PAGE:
1961 — Manhattan District Attorney Frank S. Hogan arrests two professional gamblers, Aaron Wagman and Joseph Hacken, and implicates Hank Gunter and Art Hicks of Seton Hall in a collegiate point-shaving scandal.
1993 — Dallas snaps a 19-game losing streak with a 102-96 win over visiting Orlando. The Mavericks were one game away from tying the 1972-73 Philadelphia 76ers for the longest single-season losing streak in NBA history.
2001 — Connecticut cruises to a 101-29 win over Long Island University in the first round of the East Regional, the best defensive effort in the history of the women’s NCAA tournament. Connecticut’s 72-point victory also ties the second-biggest margin in tournament history.
2006 — Jermaine Wallace hits a fadeaway 3-pointer with a split-second left, and little Northwestern State pulls off a shocker with a furious rally, beating No. 3 seed Iowa 64-63 in the first round of the men’s NCAA tournament.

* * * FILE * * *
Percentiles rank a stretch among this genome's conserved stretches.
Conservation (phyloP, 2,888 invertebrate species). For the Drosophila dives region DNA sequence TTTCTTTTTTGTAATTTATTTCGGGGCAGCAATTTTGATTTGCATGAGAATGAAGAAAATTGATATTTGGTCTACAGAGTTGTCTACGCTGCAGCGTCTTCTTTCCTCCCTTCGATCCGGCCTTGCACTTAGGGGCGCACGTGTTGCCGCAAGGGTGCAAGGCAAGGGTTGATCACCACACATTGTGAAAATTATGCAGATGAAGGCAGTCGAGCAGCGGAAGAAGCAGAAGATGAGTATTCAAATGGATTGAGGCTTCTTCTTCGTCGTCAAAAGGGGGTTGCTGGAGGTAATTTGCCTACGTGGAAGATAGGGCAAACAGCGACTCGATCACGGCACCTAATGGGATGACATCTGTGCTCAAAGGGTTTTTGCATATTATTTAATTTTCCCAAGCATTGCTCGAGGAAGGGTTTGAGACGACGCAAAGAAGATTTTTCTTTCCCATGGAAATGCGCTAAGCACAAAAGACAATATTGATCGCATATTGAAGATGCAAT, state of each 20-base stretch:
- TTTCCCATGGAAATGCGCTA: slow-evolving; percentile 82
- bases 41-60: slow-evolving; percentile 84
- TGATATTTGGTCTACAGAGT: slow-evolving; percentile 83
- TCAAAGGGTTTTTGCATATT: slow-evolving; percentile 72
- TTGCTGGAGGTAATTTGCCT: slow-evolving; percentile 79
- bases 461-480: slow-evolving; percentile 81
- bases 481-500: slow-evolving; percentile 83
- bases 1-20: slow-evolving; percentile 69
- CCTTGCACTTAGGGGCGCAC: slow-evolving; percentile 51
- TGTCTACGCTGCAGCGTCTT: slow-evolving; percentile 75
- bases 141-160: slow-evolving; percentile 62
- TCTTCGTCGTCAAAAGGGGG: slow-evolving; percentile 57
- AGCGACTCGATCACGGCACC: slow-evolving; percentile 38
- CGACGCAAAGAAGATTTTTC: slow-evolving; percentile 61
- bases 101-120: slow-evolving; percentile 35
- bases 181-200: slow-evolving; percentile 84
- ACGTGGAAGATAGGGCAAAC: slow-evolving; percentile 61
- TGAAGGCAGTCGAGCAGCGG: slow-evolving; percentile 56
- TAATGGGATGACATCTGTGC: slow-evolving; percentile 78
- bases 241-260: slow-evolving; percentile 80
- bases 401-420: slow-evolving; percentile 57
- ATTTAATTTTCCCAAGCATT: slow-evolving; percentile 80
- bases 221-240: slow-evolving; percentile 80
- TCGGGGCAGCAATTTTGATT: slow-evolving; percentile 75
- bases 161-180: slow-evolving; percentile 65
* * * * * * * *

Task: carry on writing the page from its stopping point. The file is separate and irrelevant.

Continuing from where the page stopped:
2012 — Lindsey Vonn sets a women’s record for the most World Cup points in a season after finishing eighth in a slalom won by Austria’s Michaela Kirchgasser at Schladming, Austria. Vonn reaches 1,980 points to beat the mark of 1,970 set by Janica Kostelic of Croatia in 2006.
2016 — Little Rock advances with an out-of-nowhere comeback that leads to an 85-83 double-overtime victory over Purdue in the first round of the NCAA tournament.
2018 — The UConn Huskies open their NCAA Women’s Tournament with a record-setting 140-52 rout of Saint Francis (Pa.). The tournament’s top seed sets a record for points in a tournament game and all-time NCAA records for points in a period (55 in the first) and a half (94 in the first).
Supplied by the Associated Press
Fifteenth-seeded Northwestern State upsets No. 2 Iowa in 2016. Watch and listen here.
Until next time...